The Lancia Stratos HF (Tipo 829), known as Lancia Stratos, is a rear mid-engined sports car designed for rallying, made by Italian car manufacturer Lancia. It was a highly successful rally car, winning the World Rally Championship in 1974, 1975 and 1976; and race car winning 1974 Targa Florio,[6] five times the Tour de France Automobile and three editions of Giro d'Italia automobilistico.

Lancia Stratos HF
Lancia Stratos HF Stradale (road version)
ca. 492 produced
AssemblyItaly: Turin
DesignerMarcello Gandini at Bertone[1]
Body and chassis
ClassSports car
Rally car
Body style2-door coupé
LayoutTransverse mid-engine, rear-wheel drive
ChassisSteel space-frame structure with integral roll-cage. Fiberglass body
Engine2,418 cc (148 cu in) Dino V6[2]
Power outputStradale: 190 hp (140 kW)[3]
Transmission5-speed manual
Wheelbase2,180 mm (85.8 in)[4]
Length3,710 mm (146.1 in)[4]
Width1,750 mm (68.9 in)[4]
Height1,110 mm (43.7 in)[4]
Curb weightStradale: 980 kg (2,161 lb)[4]
Group 4: 880 kg (1,940 lb)[5]
PredecessorLancia Fulvia HF
SuccessorLancia Rally 037

History edit

Lancia Stratos HF Prototype

Lancia traditionally used the design house Pininfarina and had not used Bertone before. Bertone desired to create an opportunity for a relationship with Lancia and knew that Lancia was looking for a replacement for the aging Fulvia for use in rally sports. Bertone decided to design an eye-catching model to show to Lancia. Bertone used the running gear of a Fulvia Coupé which belonged to one of his friends and built a running model around it. When Bertone himself appeared at the Lancia factory gates with the Stratos Zero he passed underneath the barrier, to great applause from the Lancia workers. After that Lancia and Bertone agreed to develop a new rally car based on the ideas of Bertone's designer Marcello Gandini. Gandini had already designed the Lamborghini Miura and was working on the Countach at the time.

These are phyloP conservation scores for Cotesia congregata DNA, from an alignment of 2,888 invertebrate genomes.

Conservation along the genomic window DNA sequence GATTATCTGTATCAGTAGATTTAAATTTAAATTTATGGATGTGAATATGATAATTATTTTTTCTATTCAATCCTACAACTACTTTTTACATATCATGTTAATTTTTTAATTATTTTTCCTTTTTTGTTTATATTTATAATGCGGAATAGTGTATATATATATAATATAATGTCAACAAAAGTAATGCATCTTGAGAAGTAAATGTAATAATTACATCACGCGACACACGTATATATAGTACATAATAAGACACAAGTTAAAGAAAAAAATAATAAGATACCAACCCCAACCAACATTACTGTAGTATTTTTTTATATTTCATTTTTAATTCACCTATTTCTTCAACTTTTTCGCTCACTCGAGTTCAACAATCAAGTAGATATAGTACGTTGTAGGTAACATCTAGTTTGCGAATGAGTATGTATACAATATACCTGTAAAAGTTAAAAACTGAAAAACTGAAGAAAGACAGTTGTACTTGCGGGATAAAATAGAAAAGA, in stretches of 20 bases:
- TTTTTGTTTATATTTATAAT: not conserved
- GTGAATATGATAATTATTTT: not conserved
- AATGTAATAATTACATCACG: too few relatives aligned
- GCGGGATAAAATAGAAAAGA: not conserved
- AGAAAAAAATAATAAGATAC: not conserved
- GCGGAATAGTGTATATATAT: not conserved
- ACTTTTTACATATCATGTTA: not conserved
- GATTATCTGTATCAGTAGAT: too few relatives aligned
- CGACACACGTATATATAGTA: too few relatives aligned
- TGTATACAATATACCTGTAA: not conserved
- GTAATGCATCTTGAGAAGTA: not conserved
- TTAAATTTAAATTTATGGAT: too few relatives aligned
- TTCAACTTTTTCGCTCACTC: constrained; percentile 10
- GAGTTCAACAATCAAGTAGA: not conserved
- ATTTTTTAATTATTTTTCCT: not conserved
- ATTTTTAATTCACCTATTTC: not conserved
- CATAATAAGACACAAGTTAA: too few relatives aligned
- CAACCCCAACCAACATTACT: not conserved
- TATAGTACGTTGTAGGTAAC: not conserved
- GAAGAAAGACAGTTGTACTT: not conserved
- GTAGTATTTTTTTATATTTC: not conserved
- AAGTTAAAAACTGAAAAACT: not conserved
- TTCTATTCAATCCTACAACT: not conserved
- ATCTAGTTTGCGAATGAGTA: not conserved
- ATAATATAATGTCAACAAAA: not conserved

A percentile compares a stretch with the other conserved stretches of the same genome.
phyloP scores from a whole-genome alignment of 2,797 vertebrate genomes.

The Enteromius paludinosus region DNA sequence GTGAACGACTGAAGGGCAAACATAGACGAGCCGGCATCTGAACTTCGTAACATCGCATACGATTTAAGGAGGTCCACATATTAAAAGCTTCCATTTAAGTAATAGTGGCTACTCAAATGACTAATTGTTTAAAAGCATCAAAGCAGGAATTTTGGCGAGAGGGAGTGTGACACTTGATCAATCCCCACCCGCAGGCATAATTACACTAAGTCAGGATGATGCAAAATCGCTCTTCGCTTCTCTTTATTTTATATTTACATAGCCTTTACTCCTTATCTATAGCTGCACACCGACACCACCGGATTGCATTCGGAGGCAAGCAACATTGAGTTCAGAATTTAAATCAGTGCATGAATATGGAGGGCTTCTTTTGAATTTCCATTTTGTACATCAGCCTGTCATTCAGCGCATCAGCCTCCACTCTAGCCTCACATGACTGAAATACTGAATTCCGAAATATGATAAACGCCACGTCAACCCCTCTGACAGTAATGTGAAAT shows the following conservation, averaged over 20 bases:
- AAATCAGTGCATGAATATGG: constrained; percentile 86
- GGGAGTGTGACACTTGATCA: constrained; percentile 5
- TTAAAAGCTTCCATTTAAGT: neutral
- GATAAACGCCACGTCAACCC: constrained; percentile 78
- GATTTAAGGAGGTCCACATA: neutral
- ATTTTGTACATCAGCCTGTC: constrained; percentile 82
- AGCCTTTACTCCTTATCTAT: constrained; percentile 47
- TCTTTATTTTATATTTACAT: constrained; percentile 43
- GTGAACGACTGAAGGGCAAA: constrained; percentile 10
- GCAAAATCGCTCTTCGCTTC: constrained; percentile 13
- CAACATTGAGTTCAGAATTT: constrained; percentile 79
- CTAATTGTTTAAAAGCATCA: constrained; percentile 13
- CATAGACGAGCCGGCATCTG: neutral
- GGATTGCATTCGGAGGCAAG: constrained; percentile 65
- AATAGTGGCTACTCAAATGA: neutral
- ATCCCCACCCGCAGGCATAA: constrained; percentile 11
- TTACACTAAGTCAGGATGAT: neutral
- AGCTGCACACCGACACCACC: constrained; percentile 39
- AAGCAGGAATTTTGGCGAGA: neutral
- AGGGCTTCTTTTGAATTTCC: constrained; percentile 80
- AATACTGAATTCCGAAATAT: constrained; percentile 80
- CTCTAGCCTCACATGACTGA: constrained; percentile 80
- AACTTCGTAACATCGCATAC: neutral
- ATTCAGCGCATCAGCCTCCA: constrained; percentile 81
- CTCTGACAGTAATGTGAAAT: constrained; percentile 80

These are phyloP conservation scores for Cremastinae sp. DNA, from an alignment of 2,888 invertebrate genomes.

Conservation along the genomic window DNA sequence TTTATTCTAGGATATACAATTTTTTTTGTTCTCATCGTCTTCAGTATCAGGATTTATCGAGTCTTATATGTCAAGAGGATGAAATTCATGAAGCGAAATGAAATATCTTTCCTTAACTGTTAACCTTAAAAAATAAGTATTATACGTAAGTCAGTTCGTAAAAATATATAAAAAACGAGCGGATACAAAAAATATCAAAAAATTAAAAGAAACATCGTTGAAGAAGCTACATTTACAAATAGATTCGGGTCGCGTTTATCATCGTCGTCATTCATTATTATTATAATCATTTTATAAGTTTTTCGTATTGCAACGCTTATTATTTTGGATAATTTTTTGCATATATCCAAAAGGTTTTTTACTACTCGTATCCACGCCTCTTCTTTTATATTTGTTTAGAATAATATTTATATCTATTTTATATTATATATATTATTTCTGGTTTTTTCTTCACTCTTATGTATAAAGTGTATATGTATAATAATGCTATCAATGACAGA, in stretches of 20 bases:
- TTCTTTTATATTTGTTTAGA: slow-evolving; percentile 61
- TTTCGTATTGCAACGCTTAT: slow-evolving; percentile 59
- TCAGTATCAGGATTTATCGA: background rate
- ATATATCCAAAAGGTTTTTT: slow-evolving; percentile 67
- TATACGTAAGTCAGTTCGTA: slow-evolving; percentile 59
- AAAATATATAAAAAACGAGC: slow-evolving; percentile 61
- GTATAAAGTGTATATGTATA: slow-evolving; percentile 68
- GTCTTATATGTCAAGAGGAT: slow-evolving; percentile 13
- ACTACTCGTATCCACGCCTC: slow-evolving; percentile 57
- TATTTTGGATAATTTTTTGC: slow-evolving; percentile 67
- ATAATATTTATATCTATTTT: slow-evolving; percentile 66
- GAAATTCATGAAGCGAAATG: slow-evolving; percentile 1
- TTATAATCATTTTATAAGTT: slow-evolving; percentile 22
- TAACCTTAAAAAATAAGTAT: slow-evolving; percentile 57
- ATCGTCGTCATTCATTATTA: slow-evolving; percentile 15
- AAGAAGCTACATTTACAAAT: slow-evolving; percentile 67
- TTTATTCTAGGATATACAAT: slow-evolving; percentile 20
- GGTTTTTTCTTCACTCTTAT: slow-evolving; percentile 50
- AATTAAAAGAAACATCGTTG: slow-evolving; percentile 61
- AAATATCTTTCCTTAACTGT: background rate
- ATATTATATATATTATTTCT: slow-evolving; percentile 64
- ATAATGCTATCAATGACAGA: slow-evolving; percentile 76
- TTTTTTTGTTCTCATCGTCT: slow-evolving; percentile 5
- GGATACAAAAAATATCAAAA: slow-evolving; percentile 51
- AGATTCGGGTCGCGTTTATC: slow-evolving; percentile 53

Lancia presented the Bertone-designed Lancia Stratos HF prototype at the 1971 Turin Motor Show, a year after the announcement of the Stratos Zero concept car. The prototype Stratos HF (Chassis 1240) was fluorescent red in colour and featured a distinctive crescent-shaped wrap-around windshield providing maximum forward visibility with almost no rear visibility. The prototype had three different engines in its early development life: the Lancia Fulvia engine, the Lancia Beta engine and finally, for the 1971 public launch, the mid-mounted Dino Ferrari V6 producing 190 hp (142 kW) in road trim. The use of this engine had been planned from the beginning of the project, but Enzo Ferrari was reluctant to sign off the use of this engine in a car he saw as a competitor to his own Dino V6. After the production of the Dino had ended, the "Commendatore" (a popular nickname for Enzo Ferrari) agreed to deliver the engines for the Stratos, upon which Lancia suddenly received 500 units.

1974 Stratos HF Stradale 2.4

The final design shares several striking features with Gandini's Lamborghini Miura: the dual clamshell hoods (the front opening forward, over the spare wheel placed identically, and the rear hinging rearward, with stepped black louvres above the engine and integrating a trunk behind it) – as well as the way the door-glass bottom rears curve upward, giving the otherwise frameless doors an upward-swept frame section. In contrast though, the Stratos' body received an unmistakable short and wide wedge shape, so extreme that the nose drops below the top crests of the front wheel wells, and made unique by the semi-elliptical greenhouse's windshield and door glass ensemble, when seen from above.